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Supreme Court, gay marriage, Massachusetts—this could be the year

Posted by Jim Lopata  September 21, 2012 11:32 AM

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By James Lopata

Is this the year the Supreme Court takes on marriage?

The consensus seems to be, yes.

On Monday, September 24, the Supreme Court has scheduled a closed meeting, with marriage cases involving same-sex couples on the agenda. The Court could announce its intentions regarding these cases as early as Tuesday, September 25.

And Massachusetts could figure prominently—in fact, more prominently, than the much hyped, though still important, Prop 8 case from California.

One of the most promising cases is Gill v. Office of Personnel Management. And the lead counsel on that case is New England-based Mary Bonauto.

It was Bonauto who successfully argued for the right of same-sex couples to marry in Massachusetts in the Goodridge case in 2003.

Will Bonauto be arguing before the Supreme Court this year? We asked her in a recent phone interview from her office at the Gay & Lesbian Advocates & Defenders (GLAD).

Bonauto deferred the question in her characteristically humble manner saying, “we have a rock star team.” When pressed on the question, she demurred, “It could be me.”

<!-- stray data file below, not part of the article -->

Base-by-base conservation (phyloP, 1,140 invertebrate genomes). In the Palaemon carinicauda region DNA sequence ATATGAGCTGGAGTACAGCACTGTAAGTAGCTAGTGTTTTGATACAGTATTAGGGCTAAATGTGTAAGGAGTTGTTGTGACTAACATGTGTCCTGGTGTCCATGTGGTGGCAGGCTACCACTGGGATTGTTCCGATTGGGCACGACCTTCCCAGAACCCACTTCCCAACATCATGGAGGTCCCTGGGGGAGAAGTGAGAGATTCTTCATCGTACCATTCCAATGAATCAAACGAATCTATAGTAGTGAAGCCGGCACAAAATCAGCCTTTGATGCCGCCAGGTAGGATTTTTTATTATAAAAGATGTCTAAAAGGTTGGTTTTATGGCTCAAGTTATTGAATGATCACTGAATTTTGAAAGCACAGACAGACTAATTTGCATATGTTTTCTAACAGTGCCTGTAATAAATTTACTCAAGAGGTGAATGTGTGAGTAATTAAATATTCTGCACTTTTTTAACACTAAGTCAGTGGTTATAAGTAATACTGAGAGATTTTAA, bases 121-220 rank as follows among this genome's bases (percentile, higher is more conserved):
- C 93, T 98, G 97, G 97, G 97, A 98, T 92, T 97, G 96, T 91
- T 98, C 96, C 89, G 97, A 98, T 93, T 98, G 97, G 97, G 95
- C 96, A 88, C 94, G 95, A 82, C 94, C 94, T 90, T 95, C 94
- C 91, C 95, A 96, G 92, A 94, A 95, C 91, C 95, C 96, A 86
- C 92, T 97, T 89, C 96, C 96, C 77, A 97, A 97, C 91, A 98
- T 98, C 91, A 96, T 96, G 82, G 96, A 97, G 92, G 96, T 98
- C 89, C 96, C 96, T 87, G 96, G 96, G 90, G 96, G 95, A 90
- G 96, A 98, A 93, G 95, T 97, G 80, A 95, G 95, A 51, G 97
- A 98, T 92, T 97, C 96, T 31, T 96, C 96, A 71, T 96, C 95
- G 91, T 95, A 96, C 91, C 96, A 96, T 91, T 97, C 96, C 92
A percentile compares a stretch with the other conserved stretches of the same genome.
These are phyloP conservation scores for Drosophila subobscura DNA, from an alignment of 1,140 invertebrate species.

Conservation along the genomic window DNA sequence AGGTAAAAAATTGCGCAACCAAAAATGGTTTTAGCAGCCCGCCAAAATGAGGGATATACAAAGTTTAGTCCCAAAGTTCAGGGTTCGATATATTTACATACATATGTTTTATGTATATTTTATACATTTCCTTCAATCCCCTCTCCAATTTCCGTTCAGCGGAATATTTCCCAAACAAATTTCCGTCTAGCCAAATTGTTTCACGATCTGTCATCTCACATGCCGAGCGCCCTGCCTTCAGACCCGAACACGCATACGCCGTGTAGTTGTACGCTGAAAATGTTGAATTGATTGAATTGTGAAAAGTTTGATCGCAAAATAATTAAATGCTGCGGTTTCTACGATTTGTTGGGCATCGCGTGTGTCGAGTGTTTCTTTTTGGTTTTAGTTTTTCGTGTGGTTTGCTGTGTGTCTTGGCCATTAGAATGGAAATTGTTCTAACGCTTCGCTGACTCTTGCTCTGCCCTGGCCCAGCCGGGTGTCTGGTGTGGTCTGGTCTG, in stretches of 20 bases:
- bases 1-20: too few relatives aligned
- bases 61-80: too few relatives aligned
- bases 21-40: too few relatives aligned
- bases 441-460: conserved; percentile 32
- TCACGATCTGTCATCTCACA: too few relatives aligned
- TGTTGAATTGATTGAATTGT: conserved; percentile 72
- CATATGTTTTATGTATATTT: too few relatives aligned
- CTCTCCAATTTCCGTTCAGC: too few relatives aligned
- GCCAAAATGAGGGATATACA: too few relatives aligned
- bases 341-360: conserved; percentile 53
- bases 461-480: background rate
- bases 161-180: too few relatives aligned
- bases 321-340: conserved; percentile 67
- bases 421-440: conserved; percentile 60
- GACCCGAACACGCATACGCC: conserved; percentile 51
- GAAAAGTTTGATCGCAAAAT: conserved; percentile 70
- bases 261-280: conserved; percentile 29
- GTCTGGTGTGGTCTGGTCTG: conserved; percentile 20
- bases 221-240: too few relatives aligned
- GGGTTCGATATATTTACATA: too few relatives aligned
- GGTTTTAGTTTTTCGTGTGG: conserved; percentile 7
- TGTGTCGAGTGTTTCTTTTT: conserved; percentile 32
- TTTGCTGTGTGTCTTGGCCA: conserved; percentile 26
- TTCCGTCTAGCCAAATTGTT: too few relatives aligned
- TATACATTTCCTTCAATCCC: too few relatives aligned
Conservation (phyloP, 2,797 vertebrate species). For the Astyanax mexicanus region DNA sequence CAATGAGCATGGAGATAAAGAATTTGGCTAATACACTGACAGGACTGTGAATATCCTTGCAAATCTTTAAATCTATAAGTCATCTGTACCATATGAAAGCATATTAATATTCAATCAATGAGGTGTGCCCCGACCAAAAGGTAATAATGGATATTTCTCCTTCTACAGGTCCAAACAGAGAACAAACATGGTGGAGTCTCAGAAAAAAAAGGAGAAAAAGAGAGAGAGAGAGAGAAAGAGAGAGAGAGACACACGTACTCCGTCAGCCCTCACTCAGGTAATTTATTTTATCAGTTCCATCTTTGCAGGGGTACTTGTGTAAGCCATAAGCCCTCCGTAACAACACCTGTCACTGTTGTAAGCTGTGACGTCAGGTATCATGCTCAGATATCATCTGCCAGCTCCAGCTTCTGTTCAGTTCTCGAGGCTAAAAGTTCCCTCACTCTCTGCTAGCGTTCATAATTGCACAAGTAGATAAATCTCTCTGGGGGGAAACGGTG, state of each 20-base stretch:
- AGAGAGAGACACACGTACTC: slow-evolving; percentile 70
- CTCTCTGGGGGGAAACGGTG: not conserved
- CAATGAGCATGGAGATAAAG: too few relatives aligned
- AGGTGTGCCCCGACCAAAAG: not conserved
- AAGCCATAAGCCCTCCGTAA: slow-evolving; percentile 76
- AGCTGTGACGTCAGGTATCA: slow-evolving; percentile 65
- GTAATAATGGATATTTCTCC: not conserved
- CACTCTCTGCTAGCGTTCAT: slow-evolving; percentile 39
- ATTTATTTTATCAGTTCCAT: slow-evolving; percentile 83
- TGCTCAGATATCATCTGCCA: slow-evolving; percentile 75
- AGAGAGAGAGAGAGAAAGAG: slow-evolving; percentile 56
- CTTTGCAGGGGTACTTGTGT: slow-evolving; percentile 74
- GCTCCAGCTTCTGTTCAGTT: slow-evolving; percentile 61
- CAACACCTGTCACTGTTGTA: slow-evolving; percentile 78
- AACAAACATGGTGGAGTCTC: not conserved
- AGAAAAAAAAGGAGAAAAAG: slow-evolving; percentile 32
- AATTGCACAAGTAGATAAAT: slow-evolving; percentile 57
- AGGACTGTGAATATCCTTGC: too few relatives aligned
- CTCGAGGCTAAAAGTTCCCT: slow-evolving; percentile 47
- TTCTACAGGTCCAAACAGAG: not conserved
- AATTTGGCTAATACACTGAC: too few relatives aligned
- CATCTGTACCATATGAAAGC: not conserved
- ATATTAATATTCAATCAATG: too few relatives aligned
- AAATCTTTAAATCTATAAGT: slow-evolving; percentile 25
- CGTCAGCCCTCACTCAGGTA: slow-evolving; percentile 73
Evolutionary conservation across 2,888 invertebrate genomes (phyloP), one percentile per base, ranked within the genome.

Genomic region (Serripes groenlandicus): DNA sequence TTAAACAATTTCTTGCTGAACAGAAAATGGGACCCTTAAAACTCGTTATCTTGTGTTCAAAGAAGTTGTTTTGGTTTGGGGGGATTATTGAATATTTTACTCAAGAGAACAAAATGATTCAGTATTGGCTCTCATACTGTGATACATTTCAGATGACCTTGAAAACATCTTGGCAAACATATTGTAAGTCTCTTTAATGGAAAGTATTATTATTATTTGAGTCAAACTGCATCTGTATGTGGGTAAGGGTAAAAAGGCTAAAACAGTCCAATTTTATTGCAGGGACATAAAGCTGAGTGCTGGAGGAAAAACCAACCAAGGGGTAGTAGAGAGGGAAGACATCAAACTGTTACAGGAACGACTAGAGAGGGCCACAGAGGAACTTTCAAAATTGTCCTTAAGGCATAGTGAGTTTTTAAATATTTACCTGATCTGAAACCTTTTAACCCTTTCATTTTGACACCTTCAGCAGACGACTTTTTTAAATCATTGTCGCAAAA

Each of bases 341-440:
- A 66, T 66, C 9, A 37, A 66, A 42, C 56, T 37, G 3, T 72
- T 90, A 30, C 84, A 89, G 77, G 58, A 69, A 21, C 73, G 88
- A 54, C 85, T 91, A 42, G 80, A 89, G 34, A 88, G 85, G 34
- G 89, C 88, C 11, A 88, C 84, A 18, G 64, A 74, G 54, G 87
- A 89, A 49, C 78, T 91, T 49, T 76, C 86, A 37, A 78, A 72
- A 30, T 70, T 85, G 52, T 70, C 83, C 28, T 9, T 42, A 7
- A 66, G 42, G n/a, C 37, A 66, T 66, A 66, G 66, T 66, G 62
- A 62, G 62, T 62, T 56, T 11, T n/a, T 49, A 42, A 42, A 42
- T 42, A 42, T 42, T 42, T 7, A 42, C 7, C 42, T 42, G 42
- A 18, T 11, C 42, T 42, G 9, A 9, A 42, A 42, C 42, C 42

So what are the chances Bonauto may argue before the Supreme Court during the 2012-13 term?

But first, why might Massachusetts play a greater role in same-sex marriage legal battle than other states, like California, at the Supreme Court this year?

The California Prop 8 case—also known as the Perry case and officially before the Supreme Court as Hollingsworth v. Perry—involves one state—California—and was decided by lower courts on narrow grounds, meaning that the ruling isn’t likely to have much of an effect beyond California.

While the Supreme Court may decide to take on the Perry case on broader grounds than the lower court did—which could have ramifications beyond the Golden State—it seems more likely that the Court will decide to hear a growing number of cases that directly address the constitutionality of the Defense of Marriage Act, often referred to as DOMA. These DOMA cases have broader, national implications.

The two DOMA cases with the greatest chance of being heard by the Supreme Court originated in Massachusetts. They are commonly known as the Gill case and the Massachusetts case. Their official names are, respectively, Gill v. Office of Personnel Management, and Massachusetts v. United States Department of Health and Human Services.

What makes Gill and Massachusetts different from the other DOMA cases?

While the other cases have been ruled on by lower federal circuit courts, these two have been decided on by higher courts—courts whose next and only court of appeal is the Supreme Court.

Thus, the Supreme Court could easily say that it will hear Gill and Massachusetts while referring all other DOMA cases back to federal circuit courts of appeal for decisions.